So, with my last post about turning metal to cardboard, I took a pretty deep dive and tried to make an almost full suit of armor. What did I end up with? Check it out:
Disclaimer: As much as I’d like to say I made the mask out of metal, I am not a master blacksmith. I downloaded this mask from 4Mule8 on Thingiverse. Printed it and spraypainted it.
For the rest of the armor, it was all made out of roofing aluminum, a very thin and inexpensive material that comes in huge roles.
The aluminum would turn out to be a great learning opportunity. Aka it did not work at all like I wanted.
- The material was cheap, and required a lot of clever thinking on my part.
- Although I stressed over it and thought it was bad, everybody else was blown away by it.
- I scared A LOT of people walking through the streets with the mask on.
- I replicated the cardboard armor joints pretty dern well!
- I spent hours and hours trying to work this thing aluminum like 18g steel sheets and it would not hold a complex shape.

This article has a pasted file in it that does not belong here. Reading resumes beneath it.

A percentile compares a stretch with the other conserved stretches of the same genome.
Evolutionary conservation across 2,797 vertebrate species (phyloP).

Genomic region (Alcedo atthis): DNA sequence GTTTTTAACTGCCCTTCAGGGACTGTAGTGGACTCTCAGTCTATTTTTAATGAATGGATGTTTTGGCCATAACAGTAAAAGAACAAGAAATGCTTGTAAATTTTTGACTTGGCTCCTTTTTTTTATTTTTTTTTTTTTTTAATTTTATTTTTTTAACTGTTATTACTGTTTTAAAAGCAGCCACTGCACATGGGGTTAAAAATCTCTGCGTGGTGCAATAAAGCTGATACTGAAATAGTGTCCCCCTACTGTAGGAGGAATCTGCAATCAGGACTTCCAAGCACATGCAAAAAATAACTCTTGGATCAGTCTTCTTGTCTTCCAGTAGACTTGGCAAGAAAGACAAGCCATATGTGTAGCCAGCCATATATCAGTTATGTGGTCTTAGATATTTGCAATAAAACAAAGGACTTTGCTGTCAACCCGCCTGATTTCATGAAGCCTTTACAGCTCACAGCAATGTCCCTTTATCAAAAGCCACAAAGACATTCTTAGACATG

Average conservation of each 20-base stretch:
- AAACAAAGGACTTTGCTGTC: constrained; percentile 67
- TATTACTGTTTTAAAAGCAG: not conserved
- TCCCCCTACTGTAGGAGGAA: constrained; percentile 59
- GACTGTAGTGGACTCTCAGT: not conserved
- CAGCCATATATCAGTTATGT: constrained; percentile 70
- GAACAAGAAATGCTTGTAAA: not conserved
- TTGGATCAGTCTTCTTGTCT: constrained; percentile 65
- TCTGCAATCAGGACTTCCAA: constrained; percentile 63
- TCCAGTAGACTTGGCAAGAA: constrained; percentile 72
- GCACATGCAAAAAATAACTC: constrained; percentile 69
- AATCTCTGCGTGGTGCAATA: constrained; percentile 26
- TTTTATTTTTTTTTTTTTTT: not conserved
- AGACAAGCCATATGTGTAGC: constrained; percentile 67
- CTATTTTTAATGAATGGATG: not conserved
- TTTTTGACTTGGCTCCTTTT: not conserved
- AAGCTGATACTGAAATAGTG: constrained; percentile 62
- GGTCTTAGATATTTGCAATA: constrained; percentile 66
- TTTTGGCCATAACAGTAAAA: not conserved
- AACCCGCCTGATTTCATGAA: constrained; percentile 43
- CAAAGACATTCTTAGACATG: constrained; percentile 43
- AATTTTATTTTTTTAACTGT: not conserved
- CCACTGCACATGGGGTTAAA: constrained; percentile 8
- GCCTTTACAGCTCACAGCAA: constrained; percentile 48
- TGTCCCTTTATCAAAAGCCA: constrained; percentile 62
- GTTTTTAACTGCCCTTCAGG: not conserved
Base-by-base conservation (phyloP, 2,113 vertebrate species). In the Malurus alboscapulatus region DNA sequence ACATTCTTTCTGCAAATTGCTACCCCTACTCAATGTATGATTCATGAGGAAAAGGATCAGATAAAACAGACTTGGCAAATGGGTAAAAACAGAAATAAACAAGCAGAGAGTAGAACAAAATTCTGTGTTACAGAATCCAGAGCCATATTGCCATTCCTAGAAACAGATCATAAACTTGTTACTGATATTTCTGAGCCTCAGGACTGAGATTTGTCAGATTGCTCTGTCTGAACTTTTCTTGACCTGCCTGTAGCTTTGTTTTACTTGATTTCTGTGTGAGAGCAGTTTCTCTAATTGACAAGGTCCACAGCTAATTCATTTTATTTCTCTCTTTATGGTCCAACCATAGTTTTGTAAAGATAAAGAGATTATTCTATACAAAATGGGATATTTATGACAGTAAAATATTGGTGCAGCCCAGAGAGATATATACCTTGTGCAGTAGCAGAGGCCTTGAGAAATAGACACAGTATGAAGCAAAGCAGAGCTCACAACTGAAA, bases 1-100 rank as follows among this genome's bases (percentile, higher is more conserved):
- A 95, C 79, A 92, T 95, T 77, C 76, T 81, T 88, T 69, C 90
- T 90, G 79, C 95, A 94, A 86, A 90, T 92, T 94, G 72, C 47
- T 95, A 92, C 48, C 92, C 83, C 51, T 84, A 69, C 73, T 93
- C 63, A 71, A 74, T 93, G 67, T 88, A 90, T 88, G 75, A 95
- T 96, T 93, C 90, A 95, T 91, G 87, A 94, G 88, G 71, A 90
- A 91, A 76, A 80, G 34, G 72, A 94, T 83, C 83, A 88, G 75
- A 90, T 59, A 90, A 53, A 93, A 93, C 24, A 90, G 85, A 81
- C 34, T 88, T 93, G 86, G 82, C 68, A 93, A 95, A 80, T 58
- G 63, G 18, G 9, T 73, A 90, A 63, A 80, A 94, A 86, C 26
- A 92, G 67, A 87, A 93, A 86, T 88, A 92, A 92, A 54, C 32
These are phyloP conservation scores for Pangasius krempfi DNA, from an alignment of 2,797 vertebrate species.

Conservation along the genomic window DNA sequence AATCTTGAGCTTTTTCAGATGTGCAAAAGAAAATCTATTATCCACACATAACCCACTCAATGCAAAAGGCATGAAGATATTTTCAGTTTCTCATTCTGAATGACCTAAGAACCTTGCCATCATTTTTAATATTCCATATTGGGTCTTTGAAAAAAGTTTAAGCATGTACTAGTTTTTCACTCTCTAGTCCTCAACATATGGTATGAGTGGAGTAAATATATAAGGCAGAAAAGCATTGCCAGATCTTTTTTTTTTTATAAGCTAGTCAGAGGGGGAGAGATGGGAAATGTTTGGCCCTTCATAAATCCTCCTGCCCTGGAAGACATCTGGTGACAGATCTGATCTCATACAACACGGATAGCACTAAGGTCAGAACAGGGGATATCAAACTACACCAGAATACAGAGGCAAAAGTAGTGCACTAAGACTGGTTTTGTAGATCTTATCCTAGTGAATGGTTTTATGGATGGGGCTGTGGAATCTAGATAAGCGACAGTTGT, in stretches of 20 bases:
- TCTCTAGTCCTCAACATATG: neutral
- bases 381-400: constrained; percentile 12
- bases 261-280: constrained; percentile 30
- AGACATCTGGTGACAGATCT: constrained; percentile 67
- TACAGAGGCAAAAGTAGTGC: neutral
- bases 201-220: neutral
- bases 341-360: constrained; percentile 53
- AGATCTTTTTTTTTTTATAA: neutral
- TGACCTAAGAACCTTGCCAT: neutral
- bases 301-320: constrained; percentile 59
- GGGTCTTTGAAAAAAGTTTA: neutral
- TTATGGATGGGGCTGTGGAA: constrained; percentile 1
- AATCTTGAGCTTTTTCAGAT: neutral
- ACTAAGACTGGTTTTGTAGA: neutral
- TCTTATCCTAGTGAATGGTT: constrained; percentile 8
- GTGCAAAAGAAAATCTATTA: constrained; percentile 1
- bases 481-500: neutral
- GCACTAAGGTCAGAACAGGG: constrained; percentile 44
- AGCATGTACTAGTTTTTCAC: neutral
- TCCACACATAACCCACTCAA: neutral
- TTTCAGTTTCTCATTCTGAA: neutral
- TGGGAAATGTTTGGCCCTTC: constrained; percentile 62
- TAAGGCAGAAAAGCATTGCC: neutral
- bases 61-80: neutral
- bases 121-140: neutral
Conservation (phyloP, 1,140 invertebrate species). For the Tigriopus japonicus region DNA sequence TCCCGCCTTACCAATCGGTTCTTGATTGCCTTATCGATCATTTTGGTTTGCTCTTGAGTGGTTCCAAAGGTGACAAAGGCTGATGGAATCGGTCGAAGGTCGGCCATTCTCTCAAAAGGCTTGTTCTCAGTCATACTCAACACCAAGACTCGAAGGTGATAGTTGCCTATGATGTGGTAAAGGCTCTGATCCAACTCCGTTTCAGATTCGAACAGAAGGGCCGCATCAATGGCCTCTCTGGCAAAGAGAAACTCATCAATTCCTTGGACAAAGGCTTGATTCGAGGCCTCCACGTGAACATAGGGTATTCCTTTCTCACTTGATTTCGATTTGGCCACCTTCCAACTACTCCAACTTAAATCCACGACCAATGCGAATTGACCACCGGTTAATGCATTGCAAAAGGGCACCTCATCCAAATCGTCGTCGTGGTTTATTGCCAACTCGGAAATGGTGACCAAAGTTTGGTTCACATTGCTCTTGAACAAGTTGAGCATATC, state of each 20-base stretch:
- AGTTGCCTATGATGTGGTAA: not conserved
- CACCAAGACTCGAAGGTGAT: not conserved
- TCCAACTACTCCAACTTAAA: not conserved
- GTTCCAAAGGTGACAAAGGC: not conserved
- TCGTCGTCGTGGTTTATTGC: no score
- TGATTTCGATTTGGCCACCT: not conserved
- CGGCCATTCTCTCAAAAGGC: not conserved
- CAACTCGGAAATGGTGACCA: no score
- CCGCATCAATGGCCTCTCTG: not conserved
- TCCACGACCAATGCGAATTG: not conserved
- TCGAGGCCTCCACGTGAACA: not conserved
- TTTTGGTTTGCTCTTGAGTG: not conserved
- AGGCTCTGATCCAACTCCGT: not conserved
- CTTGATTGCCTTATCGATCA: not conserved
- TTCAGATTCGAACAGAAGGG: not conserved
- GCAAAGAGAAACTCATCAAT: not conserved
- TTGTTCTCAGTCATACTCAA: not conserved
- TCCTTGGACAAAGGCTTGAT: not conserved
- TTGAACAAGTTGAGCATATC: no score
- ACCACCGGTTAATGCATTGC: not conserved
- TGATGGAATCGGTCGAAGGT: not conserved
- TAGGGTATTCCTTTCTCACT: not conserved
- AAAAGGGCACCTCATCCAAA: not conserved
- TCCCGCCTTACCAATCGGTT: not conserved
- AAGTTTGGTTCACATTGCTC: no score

- Hammering just dented the material instead of shaping it.
- The arms that I made, I ditched in the end because they were too round and kept falling
- I had to settle for a doom-like costume instead of being true to the model.
The what I learned:
- You know how everybody else uses foam instead of metal for cosplay? There’s a reason Shane, it’s not because you’re just sooooo much more innovative.
- Being married to a picture perfect replica of the comic book armor is like being married to a badger. Cute in theory, unrealistic and weird in practice.
- How to shape cardboard into curves that move and layer is freaking awesome.
- Fabricating props for movies/games/shows that are seen on screen must be massively stressful.
- Trying to be a blacksmith in 2 months is a goofy idea.